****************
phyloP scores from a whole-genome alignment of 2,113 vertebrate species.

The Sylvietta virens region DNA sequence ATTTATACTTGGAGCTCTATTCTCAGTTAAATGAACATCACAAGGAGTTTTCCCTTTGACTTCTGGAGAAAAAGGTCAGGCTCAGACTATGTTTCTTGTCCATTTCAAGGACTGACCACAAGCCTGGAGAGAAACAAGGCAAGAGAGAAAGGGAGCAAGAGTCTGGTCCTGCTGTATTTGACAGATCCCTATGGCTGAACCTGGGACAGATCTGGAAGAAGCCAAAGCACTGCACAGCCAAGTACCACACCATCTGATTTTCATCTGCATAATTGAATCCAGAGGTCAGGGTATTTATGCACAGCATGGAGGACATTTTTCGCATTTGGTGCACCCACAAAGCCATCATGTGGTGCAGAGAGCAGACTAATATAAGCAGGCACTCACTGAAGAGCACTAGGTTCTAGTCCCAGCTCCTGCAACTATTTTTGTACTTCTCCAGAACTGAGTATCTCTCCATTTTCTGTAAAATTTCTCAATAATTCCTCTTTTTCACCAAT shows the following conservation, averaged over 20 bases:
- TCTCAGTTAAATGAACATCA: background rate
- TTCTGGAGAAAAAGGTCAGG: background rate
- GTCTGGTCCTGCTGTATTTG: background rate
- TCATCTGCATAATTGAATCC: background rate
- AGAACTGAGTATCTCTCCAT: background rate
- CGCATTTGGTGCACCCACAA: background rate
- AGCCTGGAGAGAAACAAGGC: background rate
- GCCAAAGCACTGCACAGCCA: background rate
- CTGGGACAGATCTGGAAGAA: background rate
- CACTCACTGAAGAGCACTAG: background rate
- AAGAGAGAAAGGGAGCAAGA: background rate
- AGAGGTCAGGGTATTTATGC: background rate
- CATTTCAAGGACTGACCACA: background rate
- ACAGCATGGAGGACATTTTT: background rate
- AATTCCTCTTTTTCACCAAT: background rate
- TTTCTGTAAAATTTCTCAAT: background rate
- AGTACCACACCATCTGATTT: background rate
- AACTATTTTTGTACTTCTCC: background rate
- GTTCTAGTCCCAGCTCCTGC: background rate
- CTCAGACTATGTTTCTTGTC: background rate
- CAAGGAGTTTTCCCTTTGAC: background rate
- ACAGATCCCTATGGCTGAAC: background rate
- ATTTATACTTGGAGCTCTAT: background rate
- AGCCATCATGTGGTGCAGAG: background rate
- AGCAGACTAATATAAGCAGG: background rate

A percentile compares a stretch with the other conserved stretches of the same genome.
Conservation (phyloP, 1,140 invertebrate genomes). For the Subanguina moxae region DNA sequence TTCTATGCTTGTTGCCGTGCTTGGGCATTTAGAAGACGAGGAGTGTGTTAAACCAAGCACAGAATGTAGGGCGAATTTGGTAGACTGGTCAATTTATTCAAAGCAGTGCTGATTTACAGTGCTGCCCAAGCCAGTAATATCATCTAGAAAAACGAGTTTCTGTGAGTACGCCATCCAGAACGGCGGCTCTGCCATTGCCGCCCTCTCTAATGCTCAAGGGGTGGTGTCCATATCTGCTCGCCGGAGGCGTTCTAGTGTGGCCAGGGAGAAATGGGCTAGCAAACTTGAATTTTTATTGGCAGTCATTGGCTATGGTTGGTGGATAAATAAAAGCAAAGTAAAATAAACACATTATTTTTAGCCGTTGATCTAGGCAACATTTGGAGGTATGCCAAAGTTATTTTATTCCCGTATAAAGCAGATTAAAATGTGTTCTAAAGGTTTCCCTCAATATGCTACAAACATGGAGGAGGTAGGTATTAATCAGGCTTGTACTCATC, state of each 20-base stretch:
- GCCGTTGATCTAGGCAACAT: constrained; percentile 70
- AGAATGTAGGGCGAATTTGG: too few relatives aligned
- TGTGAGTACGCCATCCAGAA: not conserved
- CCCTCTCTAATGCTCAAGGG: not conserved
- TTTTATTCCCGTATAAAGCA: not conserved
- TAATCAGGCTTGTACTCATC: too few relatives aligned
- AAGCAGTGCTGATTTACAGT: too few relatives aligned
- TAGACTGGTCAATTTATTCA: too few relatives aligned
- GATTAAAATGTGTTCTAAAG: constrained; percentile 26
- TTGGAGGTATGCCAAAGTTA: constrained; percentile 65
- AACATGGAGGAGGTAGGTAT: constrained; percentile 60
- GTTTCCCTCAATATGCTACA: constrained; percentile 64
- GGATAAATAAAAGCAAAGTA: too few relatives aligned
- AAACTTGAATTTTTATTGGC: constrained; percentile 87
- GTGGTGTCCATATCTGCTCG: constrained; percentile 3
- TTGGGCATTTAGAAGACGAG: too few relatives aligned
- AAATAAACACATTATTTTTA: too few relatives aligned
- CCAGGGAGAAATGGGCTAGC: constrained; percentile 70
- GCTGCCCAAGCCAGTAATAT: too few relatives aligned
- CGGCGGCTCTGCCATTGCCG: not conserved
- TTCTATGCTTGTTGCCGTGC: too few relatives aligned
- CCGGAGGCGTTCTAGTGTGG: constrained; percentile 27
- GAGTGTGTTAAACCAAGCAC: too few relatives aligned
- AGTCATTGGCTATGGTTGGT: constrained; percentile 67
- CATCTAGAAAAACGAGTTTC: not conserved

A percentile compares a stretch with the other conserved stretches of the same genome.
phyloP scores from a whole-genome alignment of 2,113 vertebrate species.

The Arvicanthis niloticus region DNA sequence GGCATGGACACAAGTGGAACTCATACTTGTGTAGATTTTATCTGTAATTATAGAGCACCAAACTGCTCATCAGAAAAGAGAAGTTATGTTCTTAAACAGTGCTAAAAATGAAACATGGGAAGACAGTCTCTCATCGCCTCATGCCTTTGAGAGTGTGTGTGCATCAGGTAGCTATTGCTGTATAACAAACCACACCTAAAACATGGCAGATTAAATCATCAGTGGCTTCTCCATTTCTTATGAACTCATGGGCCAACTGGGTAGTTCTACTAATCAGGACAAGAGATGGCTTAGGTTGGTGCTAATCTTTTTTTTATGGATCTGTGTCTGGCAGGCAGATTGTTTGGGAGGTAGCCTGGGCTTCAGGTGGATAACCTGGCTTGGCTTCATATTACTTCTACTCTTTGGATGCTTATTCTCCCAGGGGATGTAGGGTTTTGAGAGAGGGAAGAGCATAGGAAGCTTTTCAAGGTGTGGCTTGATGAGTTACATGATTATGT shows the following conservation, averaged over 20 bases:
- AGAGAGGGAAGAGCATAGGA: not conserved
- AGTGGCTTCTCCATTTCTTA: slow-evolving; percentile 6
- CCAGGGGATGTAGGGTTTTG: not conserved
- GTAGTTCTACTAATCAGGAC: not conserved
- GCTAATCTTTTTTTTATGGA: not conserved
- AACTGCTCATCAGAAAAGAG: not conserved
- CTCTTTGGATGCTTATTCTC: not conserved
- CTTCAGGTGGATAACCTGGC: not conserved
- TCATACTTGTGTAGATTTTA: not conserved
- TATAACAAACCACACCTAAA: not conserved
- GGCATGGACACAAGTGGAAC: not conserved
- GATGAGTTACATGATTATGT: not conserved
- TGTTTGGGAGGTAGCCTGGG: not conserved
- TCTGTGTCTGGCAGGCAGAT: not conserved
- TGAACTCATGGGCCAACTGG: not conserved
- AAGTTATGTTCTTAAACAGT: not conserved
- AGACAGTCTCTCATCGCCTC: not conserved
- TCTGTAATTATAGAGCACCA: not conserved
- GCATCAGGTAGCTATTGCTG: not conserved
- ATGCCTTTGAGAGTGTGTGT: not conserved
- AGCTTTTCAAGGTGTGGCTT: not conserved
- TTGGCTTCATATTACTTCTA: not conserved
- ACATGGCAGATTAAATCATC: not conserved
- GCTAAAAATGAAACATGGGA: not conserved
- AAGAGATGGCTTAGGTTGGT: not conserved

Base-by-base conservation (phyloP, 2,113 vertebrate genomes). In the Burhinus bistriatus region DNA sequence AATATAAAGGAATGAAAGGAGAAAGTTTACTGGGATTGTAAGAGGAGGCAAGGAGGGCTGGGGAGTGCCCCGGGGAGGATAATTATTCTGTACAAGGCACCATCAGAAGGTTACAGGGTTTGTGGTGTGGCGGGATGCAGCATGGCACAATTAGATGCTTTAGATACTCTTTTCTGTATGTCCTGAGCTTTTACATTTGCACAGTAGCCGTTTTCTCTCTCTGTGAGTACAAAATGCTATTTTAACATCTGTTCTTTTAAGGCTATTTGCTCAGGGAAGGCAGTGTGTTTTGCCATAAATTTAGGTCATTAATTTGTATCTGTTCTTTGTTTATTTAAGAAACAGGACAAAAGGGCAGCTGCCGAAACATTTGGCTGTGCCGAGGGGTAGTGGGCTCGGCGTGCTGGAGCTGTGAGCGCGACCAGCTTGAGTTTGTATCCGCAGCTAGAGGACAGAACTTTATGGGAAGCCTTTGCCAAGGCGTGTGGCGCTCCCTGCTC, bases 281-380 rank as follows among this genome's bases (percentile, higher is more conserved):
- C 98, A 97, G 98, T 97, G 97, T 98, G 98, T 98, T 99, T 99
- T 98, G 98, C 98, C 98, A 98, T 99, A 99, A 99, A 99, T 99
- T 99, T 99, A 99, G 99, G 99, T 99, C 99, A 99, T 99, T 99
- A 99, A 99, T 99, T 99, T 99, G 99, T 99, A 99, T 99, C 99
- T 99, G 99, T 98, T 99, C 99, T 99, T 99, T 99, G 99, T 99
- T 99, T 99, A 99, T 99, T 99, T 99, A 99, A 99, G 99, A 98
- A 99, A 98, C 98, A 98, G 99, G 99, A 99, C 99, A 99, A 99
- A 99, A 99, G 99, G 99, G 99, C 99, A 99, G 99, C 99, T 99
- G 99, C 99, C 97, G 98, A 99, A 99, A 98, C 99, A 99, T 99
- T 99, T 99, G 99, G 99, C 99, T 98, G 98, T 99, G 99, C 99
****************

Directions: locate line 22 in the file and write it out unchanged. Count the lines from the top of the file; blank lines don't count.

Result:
- CTCAGACTATGTTTCTTGTC: background rate